Indeed, the advanced search function of the Ohio Secretary of State website reveals that between 2017 and 2018, Haslam family members contributed over $80,000 to the campaign fund of DeWine Husted for Ohio. The dual name represents the combined Republican ticket of Mike DeWine and Jon Husted as his running mate in the primary for governor.
In office for less than six weeks, Ohio Governor DeWine proposed an 18-cent increase or a 64 percent increase to the current 28-cent gas tax, beginning July 1, 2019. Ironically, DeWine reportedly has told Ohioans the same thing Haslam said to Tennesseans, “There are no other solutions outside a gas tax increase.”
Ohio is also state where 39 Pilot Flying J travel centers are located.
In his podcast, Stokes says how this relates to his “Spirit of Humanity” message is, “Part of dignity is the respect of others’ work and the money that they make. And, if you are a politician in this country, you really shouldn’t be advocating for taxes that can benefit a business that belongs to your family. That’s not respecting other people’s hard work and money.”
Rather than just raising the issue, Stokes questions, “What’s the action side of that?”
Answering his own question, Stokes responds, “I do think the Tennessee legislature should pause on the gas tax, because I know that this is something that goes up every year.”
In the third year since its passage, the “IMPROVE Act” – Improving Manufacturing Public Roads and Opportunities for a Vibrant Economy – or the “2017 Tax Cut Act,” calls for an additional one-cent per gallon gasoline tax increase and three-cent per gallon diesel tax increase effective July 1, 2019, after already being increased in both 2017 and 2018.
Stokes continues, “I think the Tennessee legislature should pause and look into the overreaching element of this gas tax and how the Haslam family business may have disproportionately gained an advantage based on a law signed into effect and advocated for by a Haslam governor and how they have may have or currently be using their influence and contributions to get other states to increase their gas taxes.”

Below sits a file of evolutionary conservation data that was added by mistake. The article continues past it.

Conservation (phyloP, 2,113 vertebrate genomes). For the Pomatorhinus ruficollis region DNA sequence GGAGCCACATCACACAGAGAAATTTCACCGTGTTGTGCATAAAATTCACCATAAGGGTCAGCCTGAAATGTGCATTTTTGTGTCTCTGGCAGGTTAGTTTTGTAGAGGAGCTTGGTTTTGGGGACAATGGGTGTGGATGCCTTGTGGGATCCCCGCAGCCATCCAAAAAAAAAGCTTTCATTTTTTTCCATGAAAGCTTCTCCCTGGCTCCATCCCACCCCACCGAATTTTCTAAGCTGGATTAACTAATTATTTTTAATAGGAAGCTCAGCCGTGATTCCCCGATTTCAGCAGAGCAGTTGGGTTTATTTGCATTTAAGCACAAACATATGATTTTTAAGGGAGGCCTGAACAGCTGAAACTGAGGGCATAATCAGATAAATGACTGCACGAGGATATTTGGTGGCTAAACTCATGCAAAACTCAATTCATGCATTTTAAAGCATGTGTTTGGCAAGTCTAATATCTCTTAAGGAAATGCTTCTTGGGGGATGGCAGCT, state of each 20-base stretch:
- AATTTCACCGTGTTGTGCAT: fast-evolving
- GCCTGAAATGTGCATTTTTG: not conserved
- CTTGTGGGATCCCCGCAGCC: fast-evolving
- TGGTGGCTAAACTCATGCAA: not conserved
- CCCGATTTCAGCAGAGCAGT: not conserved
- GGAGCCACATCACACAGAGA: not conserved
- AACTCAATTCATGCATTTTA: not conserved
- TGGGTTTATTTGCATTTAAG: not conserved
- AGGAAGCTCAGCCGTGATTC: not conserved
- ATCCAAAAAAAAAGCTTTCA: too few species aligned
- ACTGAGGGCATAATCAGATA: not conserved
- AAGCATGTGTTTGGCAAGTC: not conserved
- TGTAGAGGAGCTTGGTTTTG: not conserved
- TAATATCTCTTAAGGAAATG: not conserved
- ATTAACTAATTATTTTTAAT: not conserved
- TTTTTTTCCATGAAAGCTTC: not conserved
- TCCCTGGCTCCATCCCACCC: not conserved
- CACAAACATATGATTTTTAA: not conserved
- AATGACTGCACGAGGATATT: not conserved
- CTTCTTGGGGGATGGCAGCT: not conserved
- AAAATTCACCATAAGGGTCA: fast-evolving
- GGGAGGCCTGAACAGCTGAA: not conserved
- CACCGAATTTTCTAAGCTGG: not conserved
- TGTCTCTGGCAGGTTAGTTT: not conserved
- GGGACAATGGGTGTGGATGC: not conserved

Giving the benefit of the doubt while still encouraging a deeper dive into the issue, Stokes concludes, “Now, it could be that these articles that came up when I did this search are not a full representation of what’s going on, and that’s why I think it’s the legislators of this state that should just take another look.”
“This could be a national U.S. issue.”
Pilot Flying J was embroiled in a years-long, well-publicized scheme relative to diesel fuel rebates to their customers, whereby 19 employees have been sentenced in the fraud case. None of the Haslam family has thus far faced charges. More recently, Pilot Flying J is seeking to break its advertising and sponsorship contract with ESPN as retaliation over less than favorable reporting on the Haslam-owned Cleveland Browns “dysfunctional” organization.
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Laura Baigert is a senior reporter at The Tennessee Star.